I’m an only child, so before I even knew how babies were made, I was daydreaming about and naming my unborn future children. I have paper notebooks filled with scribbled “name lists” that later migrated over to the “notes” section of my smartphone. I may or may not have even named my ovaries at one point (Eggjelica and Eggnes, if you’re wondering).
In the early days of dating my husband, when I was 19 turning 20, I would openly discuss my desire to have children one day (“Maybe two? Or three?”) and share my list of names (“Cole if it’s a boy, and Raya if it’s a girl”). I’m still not sure how that didn’t scare him away, but he smiled and listened as I happily rambled on. He agreed with my name choices but was firm that he only wanted two children. At the time, I was OK with that, too, since I wasn’t certain I wanted three kids. All I knew was I had to marry someone who was as passionate about having a family as I was.
How do you know you're ready for a second baby? Ten years later, our daydreams became a reality. We had our first baby, a little boy, and, yes, we named him Cole. Two years later, we had a little girl and named her Maeve (though Raya was still a contender on the list). We had the “million-dollar family,” according to everyone we talked to (I had never heard that term before because, apparently, I live under a rock). But in my hormonal-love-filled first few weeks as a mother of two, I felt a very strong conviction that our million-dollar family would soon be a thing of the past because I knew we were meant to have a third child. I remember looking down at my newborn and knowing, deep down in my heart, that she was going to have another sibling one day. I smiled to myself knowing that I was going to be right (I like to pretend I’m psychic sometimes).
When I shared this prediction with my husband, he looked horrified and sad. “But you know, I’ve only ever wanted two,” he whispered. My heart sank. How could he not feel the same way? We’re always so in sync with each other, so how could he be so far off with this one (very important) thing?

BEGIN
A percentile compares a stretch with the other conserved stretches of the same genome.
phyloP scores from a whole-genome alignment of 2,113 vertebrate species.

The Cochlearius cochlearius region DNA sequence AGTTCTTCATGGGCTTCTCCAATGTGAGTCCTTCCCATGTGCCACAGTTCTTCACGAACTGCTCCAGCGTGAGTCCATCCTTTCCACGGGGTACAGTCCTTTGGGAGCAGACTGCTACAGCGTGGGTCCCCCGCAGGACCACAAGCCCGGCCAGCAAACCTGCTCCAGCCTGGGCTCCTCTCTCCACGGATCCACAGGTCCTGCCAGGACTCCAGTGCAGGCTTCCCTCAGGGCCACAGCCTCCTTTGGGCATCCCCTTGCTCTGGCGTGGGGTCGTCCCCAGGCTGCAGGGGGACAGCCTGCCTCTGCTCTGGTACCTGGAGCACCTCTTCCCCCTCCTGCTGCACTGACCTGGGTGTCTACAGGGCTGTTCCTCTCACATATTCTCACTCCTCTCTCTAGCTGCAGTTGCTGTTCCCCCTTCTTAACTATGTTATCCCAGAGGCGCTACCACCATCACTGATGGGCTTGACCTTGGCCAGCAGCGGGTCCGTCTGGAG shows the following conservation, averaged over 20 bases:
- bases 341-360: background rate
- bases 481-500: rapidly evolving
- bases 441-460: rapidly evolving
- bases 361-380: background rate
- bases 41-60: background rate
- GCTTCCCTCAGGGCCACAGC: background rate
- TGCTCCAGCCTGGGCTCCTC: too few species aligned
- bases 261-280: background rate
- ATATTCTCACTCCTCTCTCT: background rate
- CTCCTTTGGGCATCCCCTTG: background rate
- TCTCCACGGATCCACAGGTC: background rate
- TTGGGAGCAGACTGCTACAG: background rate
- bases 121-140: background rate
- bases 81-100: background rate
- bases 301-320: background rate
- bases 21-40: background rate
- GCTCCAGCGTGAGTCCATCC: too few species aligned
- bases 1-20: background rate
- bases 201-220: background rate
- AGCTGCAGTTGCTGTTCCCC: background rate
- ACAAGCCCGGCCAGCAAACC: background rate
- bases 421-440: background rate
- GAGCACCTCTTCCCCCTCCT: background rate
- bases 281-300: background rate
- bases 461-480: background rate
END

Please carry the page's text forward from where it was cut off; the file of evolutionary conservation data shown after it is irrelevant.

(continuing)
We began to discuss the idea of a third child at length. I came up with all the reasons why it made sense to have three kids:
- More kids to love and cuddle
- More kids to…love and cuddle
OK, so my arguments were weak. Admittedly, my husband’s reasons for not having three kids were more logical:
- More kids to love and feed
- More kids = more RESPs to save for
- We will have to retire later
- We won’t be able to go on family vacations
- I actually don’t want a third kid
I was able to argue all of his points, except the last one. How was I supposed to change his heart? How was he supposed to change mine?
I decided that he just needed some time and that, eventually (with wine and lingerie perhaps?), I would convince him that a third baby was the right decision for our family.
Six months later, we had a 2½-year-old and a six-month-old and I was in sleep-deprived-I’m-going-to-lose-my-mind hell. I felt depleted and exhausted and was constantly on the verge of rage (mostly directed at my husband). I eventually broke down and painfully admitted to him that I was OK with having only two kids. And guess what? For 2½ years, I mostly believed it myself. I thought I was cured of my desire to have a third child and truly accepted our lives as a family of four.
But (you knew there was a but, didn’t you?) when my son turned five and my daughter turned three, it hit me again—hard. I wanted that third baby, but I knew that it had to happen soon before I started enjoying sleep too much again (though, in all honesty, my kids were still waking up, just not as often).
I told my best friend at work that I had a new mission. I called it “Operation Baby” and, every few days, she would ask me “How is the convincing going?” Every time, I would sadly report to her that my husband was still a firm no and that Operation Baby was failing (even after many wine- and lingerie-filled nights, dammit).
Spring was approaching, and I started to feel panicky. Both of my kids were conceived in late spring, and I felt (irrationally) like I only had one chance to make Baby No. 3 happen. It was obvious that the tension was growing between me and my husband and, one night before bed, he came to me looking broken and sad. “I’m so sorry that I don’t want a third baby,” he said. “I wish I did. I hate not being able to give you what you want.” My eyes filled with tears. Even though he was telling me no again for the hundredth time, I finally heard him, and I heard how much he loved me, even with this rejection.
When I told my work BFF what my husband had said the night before, she also offered me some insight. “Jen, you’re very driven and used to working hard and achieving your goals,” she said. “This is probably the only thing you can’t do on your own, so that’s making it hard for you to accept.” And she was right.
I could feel how deeply my husband loved me and our family, and I knew in that moment that I wouldn’t compromise all of that just to have a third baby. It wasn’t worth it. Instead, I focused on being grateful for the two beautiful and amazing children I did have and decided to convince my risk-averse husband to do something else impulsive instead. “Want to go to Cuba next week?” I asked. “Maybe that can be our third baby? It’s cheaper!”
So we went. On this trip, I made a conscious effort to see this as The Next Chapter. No more diapers or sleepless nights. No more sleep-deprived raging at my husband (just the regular you’re-driving-me-nuts raging at my husband). More time together. More time to focus on my goals and make time for myself. As we sat by the ocean, sipping pina coladas in Varadero, I knew that we had made the right decision. This felt right.